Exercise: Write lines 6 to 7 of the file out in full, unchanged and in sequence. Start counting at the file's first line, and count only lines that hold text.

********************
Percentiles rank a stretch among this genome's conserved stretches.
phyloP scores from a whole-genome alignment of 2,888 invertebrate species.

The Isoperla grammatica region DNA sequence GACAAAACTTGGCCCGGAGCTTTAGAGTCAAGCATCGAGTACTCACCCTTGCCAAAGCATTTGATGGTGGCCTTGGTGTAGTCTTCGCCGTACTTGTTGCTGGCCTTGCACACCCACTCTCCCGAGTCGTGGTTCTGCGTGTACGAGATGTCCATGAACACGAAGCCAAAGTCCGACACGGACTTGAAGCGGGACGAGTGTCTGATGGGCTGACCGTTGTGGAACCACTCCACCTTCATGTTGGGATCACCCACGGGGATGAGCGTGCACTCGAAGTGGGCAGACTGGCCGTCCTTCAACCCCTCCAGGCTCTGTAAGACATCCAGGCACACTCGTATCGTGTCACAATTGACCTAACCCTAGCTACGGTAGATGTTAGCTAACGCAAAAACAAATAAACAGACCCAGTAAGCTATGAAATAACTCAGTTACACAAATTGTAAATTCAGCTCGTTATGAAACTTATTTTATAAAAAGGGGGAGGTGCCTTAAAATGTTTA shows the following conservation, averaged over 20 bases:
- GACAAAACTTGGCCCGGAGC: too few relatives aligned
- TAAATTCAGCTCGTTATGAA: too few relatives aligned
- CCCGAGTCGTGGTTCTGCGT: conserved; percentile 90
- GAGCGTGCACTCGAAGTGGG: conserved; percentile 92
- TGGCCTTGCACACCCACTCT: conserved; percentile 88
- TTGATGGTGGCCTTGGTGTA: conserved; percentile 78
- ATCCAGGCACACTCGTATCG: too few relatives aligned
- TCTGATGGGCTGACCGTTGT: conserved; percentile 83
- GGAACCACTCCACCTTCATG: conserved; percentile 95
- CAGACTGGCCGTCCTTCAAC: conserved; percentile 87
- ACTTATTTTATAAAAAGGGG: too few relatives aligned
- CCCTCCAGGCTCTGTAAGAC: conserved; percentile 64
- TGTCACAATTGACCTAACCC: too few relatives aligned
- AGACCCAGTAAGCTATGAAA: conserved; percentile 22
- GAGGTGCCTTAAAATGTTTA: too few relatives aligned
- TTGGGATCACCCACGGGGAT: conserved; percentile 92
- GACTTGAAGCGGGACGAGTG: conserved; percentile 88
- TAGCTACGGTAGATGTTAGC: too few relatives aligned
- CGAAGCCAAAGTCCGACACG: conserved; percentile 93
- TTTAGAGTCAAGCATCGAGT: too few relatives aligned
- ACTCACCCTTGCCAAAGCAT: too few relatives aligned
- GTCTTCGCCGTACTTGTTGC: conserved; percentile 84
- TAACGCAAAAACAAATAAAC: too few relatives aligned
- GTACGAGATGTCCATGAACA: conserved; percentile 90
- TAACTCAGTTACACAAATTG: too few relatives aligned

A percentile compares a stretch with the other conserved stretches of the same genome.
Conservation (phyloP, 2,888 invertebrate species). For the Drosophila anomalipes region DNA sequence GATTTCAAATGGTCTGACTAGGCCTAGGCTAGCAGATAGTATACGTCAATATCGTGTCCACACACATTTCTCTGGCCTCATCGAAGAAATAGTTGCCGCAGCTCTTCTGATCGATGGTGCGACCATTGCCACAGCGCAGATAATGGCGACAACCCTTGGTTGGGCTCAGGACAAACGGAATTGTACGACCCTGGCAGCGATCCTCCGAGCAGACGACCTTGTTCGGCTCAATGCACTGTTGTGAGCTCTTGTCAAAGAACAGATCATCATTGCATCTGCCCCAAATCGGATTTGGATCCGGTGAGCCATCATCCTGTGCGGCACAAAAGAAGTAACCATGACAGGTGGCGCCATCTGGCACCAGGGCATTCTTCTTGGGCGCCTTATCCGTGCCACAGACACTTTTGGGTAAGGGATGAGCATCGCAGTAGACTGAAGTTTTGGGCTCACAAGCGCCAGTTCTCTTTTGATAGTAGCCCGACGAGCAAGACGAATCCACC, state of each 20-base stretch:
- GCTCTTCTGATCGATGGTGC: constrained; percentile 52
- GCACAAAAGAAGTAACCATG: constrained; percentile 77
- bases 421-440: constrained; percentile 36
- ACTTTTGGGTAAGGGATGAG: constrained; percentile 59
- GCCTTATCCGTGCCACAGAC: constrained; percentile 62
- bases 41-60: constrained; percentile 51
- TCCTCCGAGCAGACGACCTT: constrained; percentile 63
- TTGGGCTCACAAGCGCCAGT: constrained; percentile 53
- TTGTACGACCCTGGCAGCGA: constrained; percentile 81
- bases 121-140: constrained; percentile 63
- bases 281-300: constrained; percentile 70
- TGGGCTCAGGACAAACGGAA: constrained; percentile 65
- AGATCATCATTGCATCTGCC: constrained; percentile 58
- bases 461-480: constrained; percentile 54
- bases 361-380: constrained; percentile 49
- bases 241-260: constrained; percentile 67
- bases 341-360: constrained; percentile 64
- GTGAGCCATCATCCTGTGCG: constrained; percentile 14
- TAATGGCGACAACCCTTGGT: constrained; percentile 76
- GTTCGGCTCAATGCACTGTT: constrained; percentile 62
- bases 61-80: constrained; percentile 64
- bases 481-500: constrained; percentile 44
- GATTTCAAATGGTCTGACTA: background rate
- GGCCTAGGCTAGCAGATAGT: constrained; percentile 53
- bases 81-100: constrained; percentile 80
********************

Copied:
- CCCGAGTCGTGGTTCTGCGT: conserved; percentile 90
- GAGCGTGCACTCGAAGTGGG: conserved; percentile 92